Cancer Prevention

Understanding Estrogen Testing and Breast Cancer Risks

Risk of Breast Cancer? Do you know your estrogen metabolites?

Ronald Grisanti D.C., D.A.B.C.O., D.A.C.B.N., M.S.

Estrogen alone is not the issue when it comes to increasing the risk of breast cancer. The real issue is how is your estrogen being metabolized. You want to have your doctor order a test that evaluates the estrogen metabolites. **I recommend the Dutch Test (https://dutchtest.com)

The liver converts estrogens into estrogen metabolites. Three of estrogen's metabolites, the breakdown products of this hormone, are 2-hydroxyestrone, 4-hydroxyestrone, and 16-alpha-hydroxyestrone.

Since the 1980s, 2-hydroxyestrone has been considered a "good" or chemoprotective form of estrogen, while 16-alpha-hydroxyestrone has been associated with the development of cancer. It can fuel the growth and division of hormone-dependent and other cancer cells more than the 2-hydroxyestrones can. The 2-hydroxyestrones, in contrast, have almost no estrogenic effect. Prevailing evidence has shown that the ratio of 2-hydroxyestrone to 16-alpha-hydroxyestrone is relevant as a risk factor for estrogen-sensitive cancers, including breast and cervical cancers. Simply put, when it comes to estrogen metabolites, you want more 2s than 16s. And guess what can help the body do that? Cruciferous vegetables.

Two components in cruciferous vegetables are indole-3-carbinol (I3C) and diindolylmethane (DIM). Studies have found that these compounds can inhibit the formation of the "bad" 16-alpha-hydroxyestrone estrogen metabolite. One study found that DIM had the ability to decrease its production by 50 percent while increasing production of the "good" 2-hydroxyestrone metabolite by 75 percent.

I3C is found in a number of cruciferous vegetables, including broccoli, brussels sprouts, cabbage, cauliflower, collard greens, kale, kohlrabi, mustard greens, radish, rutabaga, and turnip. The highest concentrations are found in garden cress (different from watercress) and mustard greens.

Compliments of Functional Medicine University

www.functionalmedicineuniversity.com

Household Chemical That May Contribute To Breast Cancer

Chemical Triggers Breast Cancer

Ronald Grisanti D.C., D.A.B.C.O., D.A.C.B.N., M.S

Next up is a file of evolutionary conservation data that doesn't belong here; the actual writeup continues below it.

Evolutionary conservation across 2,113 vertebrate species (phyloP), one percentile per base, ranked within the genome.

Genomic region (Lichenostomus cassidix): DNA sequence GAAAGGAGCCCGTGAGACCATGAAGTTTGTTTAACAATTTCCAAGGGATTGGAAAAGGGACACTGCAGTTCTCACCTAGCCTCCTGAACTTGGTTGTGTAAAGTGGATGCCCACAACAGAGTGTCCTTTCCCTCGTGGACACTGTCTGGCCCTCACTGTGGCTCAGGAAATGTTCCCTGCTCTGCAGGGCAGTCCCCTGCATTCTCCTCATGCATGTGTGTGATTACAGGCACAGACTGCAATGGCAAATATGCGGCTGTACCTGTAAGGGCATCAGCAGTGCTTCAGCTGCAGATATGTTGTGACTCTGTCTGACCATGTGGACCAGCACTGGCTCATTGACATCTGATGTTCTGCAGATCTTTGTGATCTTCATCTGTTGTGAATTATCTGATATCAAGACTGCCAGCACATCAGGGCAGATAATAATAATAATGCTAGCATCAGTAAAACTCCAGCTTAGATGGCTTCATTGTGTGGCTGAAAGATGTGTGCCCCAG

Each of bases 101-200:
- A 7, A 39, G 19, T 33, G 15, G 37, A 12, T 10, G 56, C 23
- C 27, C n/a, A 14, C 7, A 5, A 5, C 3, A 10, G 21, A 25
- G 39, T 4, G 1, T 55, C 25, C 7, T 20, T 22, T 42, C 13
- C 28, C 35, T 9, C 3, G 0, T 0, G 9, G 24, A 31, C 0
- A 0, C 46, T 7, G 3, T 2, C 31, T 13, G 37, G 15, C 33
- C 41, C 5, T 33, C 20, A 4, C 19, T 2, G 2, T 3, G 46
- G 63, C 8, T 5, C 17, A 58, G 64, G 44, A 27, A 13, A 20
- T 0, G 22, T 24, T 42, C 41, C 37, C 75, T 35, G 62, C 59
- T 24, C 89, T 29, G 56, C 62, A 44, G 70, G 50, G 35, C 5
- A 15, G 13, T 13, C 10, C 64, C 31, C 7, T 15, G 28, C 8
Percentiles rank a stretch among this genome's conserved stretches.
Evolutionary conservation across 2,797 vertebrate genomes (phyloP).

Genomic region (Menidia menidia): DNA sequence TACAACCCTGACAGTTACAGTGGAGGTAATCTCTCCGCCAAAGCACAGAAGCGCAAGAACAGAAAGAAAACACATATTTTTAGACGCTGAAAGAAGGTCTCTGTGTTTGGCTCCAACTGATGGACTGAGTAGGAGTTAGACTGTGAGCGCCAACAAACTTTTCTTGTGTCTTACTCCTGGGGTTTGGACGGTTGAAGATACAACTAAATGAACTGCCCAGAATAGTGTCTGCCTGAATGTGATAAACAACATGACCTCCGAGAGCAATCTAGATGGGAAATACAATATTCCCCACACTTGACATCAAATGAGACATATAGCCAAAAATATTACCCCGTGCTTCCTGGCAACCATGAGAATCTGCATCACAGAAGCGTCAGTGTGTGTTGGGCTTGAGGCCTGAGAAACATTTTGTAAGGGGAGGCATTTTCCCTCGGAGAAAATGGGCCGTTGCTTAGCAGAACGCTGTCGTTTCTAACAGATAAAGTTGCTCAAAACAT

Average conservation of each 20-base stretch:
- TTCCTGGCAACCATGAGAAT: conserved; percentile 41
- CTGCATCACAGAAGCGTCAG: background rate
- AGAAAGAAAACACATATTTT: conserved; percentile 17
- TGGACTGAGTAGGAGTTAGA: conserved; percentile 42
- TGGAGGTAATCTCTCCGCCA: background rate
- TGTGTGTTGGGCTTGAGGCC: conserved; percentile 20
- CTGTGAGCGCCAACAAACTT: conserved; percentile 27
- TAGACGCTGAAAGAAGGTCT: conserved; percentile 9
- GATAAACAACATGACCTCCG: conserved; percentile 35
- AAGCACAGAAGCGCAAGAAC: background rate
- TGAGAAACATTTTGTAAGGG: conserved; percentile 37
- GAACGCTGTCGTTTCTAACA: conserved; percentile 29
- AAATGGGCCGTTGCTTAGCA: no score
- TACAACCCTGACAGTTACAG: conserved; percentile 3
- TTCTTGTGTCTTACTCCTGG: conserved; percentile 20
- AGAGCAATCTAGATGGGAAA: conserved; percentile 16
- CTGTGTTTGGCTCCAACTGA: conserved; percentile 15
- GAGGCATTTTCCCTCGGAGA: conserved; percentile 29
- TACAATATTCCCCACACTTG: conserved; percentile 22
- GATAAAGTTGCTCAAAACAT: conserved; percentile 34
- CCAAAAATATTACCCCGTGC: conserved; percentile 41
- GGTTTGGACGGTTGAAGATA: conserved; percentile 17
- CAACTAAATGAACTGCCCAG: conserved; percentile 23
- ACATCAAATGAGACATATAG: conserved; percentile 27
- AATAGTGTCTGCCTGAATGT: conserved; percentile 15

A study reveals that chemicals found in cleaning materials, textiles, plastics, paper and some personal-care products can trigger breast cancer.

According to the senior author of the study, William Baldwin, an assistant professor of biological sciences at the University of Texas at El Paso, the chemical called 4-nonylphenol binds to estrogen receptors in breast tissue which increases the risk for breast cancer.

Part of the problem is that the chemical, which mimics estrogen, may last longer in the body than natural estrogen.

How the Study was Conducted

Baldwin and his team compared the effects of giving differing doses of the chemical, 4-nonylphenol and estrogen to mice. When they followed mice genetically engineered to readily develop breast cancer over 32 weeks, many of those given 4-NP developed breast cancer while those given equivalent doses of estrogen did not.

Baldwin and other experts estimate that established risk factors such as aging, early onset of periods, late menopause, delayed childbearing and genetics explain only about 25 percent to 50 percent of breast cancers, and that environmental exposure plays a big role.

We can now test for this environmental toxin through a test called Toxic Element Core from Genova Diagnostics. The following is a test from one of my patients:

The good news is you can modify and reduce this toxic chemical. I recommend consulting with someone certified in functional medicine. They will have the training and knowledge to help one reduce this environmental toxin.

Compliments of Functional Medicine University.

www.functionalmedicineuniversity.com